What licensees should know
Have you been notified that a complaint has been filed against you? Have you been cited during a facility inspection? You should know your rights and understand how the disciplinary process works. The Health Licensing Office (HLO) and the volunteer citizen boards overseen by the HLO are required by state law to uphold regulations meant to protect the health, safety and rights of consumers.
The HLO conducts inspections and investigations, and licensees who violate Oregon Revised Statutes (ORS) or Oregon Administrative Rules (OAR) are subject to discipline. If there is reasonable cause to believe a statute or administrative rule has been violated, the HLO proceeds with an investigation. The HLO must also open an investigation on every complaint received. For some professions, the HLO notifies or consults with the board or a board chair before an investigation is underway.
An assigned HLO investigator and, in some cases, a subject matter expert (SME), will prepare detailed reports describing the events that took place and collect evidence. In cases where it is determined that the allegations are unfounded, the HLO will send a letter notifying the licensee or authorization holder. If the evidence does not support the facts of the complaint allegation, the investigation is terminated.
If the investigation finds that a violation of the statutes or administrative rules exists, the HLO may take it to an Enforcement Committee or the board for expert review and recommendations. A Notice of Intent to Impose Disciplinary Action (NOI) will be prepared and sent to the licensee or authorization holder who violated the law.
In some cases it can take several months to investigate the case and prepare the NOI.
Investigative protocol for all boards1
This investigative protocol is intended to provide an overview of the investigative process and the general responsibilities of the Health Licensing Office (HLO) staff with regards to investigations conducted by the HLO. It is not an ordered list. It does not limit or supersede any authorities under Oregon Revised Statutes 676.560 to 676.625 and 676.992.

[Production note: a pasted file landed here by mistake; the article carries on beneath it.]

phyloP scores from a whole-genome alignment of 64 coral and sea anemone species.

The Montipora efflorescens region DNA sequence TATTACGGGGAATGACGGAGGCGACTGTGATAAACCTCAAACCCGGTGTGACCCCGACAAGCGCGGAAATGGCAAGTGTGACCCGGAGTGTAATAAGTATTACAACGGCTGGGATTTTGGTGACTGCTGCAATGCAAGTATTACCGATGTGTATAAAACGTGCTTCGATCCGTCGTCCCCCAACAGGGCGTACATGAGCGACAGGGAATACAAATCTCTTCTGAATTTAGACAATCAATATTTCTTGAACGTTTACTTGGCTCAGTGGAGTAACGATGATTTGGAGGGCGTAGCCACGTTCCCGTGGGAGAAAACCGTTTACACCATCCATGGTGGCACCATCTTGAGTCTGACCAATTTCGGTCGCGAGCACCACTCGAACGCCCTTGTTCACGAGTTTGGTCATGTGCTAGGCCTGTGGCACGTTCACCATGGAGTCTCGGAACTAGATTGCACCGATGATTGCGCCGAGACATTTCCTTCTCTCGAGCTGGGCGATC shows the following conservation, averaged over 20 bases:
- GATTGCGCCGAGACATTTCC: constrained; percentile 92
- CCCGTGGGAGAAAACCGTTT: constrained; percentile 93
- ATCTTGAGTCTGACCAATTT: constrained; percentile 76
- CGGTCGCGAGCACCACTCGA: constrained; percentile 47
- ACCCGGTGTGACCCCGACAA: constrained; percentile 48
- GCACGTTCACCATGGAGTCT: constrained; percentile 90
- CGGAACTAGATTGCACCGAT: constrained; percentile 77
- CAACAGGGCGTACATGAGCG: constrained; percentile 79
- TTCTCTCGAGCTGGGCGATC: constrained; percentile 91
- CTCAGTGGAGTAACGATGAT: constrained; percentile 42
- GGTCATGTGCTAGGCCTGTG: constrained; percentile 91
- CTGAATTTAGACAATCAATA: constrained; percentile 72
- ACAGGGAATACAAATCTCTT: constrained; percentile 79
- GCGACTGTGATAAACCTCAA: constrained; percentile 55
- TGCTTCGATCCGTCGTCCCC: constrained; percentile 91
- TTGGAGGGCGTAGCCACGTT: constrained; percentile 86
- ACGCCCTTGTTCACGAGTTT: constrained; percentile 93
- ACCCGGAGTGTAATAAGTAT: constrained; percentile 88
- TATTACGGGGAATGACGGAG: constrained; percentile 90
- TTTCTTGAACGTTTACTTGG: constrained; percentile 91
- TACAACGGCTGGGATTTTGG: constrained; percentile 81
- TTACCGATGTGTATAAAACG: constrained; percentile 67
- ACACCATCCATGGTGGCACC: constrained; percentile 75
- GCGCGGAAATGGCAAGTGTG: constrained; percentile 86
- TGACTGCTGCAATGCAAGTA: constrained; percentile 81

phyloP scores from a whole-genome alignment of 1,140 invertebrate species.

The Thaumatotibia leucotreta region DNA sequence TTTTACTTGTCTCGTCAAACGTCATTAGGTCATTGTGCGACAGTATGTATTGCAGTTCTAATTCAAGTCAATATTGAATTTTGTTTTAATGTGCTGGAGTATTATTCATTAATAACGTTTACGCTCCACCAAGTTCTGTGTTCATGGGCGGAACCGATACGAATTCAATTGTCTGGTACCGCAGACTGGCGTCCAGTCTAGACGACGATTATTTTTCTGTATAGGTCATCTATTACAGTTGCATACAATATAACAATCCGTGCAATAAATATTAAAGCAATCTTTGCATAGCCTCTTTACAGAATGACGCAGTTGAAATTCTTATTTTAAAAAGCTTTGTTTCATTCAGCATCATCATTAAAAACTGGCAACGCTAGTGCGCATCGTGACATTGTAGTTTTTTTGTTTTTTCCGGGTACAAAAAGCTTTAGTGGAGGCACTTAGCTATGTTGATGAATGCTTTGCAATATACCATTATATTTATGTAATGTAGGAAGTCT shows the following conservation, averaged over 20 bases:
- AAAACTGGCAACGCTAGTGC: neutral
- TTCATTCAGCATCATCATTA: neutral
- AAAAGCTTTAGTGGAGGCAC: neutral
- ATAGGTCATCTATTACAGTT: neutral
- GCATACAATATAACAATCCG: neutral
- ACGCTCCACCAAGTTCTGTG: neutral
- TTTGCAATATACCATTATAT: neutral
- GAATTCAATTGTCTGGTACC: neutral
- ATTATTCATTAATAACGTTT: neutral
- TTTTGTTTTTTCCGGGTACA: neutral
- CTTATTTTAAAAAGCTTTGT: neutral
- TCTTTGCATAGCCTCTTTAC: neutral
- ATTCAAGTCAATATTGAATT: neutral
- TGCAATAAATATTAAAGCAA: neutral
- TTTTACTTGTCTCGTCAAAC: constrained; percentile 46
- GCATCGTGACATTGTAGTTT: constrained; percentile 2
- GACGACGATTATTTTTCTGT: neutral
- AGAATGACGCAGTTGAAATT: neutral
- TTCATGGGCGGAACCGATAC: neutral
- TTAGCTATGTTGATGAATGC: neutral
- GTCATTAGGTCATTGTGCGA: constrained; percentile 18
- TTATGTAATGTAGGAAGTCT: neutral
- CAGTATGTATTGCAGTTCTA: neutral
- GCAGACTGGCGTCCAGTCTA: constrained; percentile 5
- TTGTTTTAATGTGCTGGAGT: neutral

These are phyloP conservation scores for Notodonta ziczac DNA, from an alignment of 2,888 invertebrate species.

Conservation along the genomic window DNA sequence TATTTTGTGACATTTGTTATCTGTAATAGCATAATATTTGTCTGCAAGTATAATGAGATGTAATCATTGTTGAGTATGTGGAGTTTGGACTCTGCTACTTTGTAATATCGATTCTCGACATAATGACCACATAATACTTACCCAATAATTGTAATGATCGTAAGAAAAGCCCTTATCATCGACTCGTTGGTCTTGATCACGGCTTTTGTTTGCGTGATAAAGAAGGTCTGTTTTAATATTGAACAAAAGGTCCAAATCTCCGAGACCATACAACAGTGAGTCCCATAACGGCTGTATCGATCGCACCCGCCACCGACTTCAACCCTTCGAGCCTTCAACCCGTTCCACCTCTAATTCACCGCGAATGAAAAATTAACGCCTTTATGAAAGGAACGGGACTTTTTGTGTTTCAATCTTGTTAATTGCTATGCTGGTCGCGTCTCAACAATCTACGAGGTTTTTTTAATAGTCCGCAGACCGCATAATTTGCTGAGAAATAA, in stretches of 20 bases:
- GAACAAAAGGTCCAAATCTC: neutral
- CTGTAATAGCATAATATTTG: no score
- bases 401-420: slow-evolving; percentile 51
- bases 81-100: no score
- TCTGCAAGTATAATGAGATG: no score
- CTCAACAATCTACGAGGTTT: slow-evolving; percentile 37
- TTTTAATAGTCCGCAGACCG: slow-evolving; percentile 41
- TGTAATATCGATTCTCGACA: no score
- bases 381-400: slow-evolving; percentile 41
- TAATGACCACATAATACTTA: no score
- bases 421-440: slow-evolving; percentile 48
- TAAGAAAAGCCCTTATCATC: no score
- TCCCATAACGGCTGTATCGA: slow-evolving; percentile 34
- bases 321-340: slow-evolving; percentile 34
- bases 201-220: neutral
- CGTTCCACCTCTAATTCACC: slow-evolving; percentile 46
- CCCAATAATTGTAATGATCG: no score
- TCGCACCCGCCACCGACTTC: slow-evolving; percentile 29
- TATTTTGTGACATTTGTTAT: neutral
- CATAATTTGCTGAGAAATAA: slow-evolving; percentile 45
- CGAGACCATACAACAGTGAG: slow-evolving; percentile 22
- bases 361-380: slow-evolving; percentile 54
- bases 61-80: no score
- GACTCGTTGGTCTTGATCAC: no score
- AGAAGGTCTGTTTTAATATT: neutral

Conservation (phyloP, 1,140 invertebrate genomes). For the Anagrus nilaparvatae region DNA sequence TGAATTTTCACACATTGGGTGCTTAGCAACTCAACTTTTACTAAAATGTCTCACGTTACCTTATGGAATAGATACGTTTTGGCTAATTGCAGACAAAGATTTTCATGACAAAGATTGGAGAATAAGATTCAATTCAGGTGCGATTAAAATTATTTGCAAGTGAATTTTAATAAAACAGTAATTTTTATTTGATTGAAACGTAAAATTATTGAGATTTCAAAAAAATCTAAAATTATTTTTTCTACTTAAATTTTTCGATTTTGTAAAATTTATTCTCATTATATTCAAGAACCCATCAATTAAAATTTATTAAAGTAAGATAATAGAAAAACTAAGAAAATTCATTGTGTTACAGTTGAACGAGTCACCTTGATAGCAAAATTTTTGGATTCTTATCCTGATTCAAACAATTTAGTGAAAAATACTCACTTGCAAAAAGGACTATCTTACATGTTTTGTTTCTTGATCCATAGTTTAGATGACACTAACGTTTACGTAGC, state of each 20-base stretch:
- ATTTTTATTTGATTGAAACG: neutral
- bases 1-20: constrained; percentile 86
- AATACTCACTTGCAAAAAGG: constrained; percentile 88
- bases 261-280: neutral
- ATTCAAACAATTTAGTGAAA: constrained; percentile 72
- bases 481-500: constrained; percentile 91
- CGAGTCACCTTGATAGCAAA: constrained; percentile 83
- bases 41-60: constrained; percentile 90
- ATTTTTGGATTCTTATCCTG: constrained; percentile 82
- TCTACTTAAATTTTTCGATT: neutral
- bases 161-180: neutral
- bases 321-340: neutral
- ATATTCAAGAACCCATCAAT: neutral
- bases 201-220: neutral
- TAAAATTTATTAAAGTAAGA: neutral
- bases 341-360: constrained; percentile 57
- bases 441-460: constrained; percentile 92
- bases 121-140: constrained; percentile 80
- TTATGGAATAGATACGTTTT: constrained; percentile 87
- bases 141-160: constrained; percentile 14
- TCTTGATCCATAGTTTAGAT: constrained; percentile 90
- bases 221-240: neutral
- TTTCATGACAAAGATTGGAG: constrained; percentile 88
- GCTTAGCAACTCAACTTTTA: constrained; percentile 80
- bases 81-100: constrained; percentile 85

1) Assign a file number regardless of information available or reasonable cause.
2) Conduct initial review of complaint and determine jurisdiction:
- Identify priority of case.
- Determine if the complaint contains sufficient cause to begin investigation or if additional information is needed contact complainant for additional information.2
3) Assign case to investigator.
4) Conduct investigation.3 The following elements of investigation and their order will be determined on a case by case basis (an investigation generally has these elements and general flow however, flexibility will be needed as the investigative process may change according to allegations and information obtained):
- Gather evidence
- Request / Subpoena records
- Notify licensee of investigation
- Consult with a subject matter expert if necessary
- Conduct interviews
5) Depending on case, the investigative report may be reviewed by the applicable Board.4
Following the investigation, the authorization holder who was investigated is notified that the investigation is closed or that a Notice of Intent is issued.
1Implemented June 1, 2019.
2 For complaints related to Direct Entry Midwifery, take complaint to the Board of Direct Entry Midwifery (DEM) pursuant to ORS 676.608(12)(a), (b) and (c) for consultation on this step.
3 Consult with DEM Board throughout investigation pursuant to ORS 676.608(12)(b) and (c).
4 Bring investigative report to DEM Board to determine if notice will be issued.
Notice of disciplinary action
When allegations are substantiated, a NOI and Notice of Right to Request a Hearing will be sent to the licensee. The NOI includes the violation(s), proposed disciplinary action and the rights of the licensee. Proposed discipline is just that — what HLO proposes as discipline to address alleged violations based on the evidence and the specific related state law and/or administrative rule.
For any violation(s), disciplinary actions may include fines up to $5,000 and suspension or revocation of a practitioner's authorization to practice and up to $5,000 for the cost of disciplinary proceedings.
Responding to an NOI and disputing an HLO action
If you receive a NOI from the HLO you should not ignore it. All NOIs come with a Notice of Right to Request a Hearing.
If you receive a NOI, you must respond within the time designated if you would like to contest the allegations or negotiate a settlement. In most cases, a licensee has 30 days to request a hearing, and the hearing request must be in writing. Hearings are held before an independent administrative law judge through the Office of Administrative Hearings.
Failure to respond to a NOI by requesting a hearing is considered a default of your rights, and the HLO may proceed with disciplinary action. A NOI that is not responded to within the allotted time will result in the HLO issuing a final order imposing discipline.
Once a final order is issued, the findings from an investigation can be requested by completing and submitting a public records request form. In some situations details of an investigation cannot be disclosed to the public.